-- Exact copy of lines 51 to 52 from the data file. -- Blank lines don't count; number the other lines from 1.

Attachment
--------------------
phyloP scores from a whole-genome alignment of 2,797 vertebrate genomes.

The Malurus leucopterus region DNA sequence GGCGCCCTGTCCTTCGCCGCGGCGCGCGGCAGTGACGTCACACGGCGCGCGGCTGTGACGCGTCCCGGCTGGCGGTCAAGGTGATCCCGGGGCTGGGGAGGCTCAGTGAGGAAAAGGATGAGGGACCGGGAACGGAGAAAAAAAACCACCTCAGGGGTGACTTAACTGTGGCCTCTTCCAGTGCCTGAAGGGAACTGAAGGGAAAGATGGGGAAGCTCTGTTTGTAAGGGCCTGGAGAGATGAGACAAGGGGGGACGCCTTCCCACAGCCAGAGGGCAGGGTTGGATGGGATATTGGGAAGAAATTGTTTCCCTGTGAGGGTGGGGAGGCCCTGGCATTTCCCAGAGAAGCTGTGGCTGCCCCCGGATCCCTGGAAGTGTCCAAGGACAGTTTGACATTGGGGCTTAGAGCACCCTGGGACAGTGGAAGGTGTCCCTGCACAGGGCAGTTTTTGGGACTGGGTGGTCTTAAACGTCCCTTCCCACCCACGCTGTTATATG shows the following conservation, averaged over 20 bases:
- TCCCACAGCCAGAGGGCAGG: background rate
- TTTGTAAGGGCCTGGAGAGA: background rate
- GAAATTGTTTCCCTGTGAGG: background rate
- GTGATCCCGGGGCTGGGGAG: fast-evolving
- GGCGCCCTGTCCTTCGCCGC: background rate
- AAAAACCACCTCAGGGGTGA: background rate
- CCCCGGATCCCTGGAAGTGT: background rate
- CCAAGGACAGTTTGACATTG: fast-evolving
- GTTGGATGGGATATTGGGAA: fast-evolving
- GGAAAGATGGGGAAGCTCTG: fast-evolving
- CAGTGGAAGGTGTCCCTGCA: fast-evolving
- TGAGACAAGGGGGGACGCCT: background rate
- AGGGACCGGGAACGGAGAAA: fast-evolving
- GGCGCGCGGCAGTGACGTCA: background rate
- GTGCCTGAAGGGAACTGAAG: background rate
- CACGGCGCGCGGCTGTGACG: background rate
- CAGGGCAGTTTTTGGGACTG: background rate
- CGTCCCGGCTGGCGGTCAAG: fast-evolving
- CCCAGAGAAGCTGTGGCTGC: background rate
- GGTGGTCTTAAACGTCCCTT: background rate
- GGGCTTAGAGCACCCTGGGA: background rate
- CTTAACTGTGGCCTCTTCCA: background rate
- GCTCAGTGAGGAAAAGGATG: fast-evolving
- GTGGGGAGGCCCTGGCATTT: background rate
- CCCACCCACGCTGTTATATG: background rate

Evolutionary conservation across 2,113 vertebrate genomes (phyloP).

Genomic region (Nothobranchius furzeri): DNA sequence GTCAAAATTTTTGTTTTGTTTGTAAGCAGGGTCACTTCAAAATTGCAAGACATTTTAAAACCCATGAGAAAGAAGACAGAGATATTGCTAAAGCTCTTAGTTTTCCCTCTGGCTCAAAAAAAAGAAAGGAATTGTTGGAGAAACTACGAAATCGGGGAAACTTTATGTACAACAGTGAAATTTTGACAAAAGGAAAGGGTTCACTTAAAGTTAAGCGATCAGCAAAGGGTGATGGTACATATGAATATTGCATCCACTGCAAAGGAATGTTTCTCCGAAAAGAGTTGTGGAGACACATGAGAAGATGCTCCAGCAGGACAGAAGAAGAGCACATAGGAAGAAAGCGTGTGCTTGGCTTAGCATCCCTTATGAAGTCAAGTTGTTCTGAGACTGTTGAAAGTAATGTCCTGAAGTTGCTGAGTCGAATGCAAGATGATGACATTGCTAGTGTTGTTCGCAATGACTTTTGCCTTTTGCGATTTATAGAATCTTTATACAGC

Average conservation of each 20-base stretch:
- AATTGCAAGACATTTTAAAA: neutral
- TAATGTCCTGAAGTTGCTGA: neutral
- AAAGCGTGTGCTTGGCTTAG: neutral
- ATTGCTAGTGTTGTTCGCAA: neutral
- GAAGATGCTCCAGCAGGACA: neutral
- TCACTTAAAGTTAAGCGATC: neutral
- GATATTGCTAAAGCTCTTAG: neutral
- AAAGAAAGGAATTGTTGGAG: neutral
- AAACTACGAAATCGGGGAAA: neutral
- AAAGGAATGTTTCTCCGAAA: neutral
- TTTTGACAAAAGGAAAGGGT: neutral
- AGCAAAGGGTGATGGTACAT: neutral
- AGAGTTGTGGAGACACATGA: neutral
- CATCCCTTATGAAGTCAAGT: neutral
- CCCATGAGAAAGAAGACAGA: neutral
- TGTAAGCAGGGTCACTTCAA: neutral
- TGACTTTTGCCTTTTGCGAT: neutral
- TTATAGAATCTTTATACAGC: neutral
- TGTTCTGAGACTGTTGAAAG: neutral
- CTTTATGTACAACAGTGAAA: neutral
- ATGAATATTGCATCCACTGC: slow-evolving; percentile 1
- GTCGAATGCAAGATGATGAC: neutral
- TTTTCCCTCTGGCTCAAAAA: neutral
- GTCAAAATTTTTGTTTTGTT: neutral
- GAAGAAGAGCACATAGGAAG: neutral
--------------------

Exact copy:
- ATGAATATTGCATCCACTGC: slow-evolving; percentile 1
- GTCGAATGCAAGATGATGAC: neutral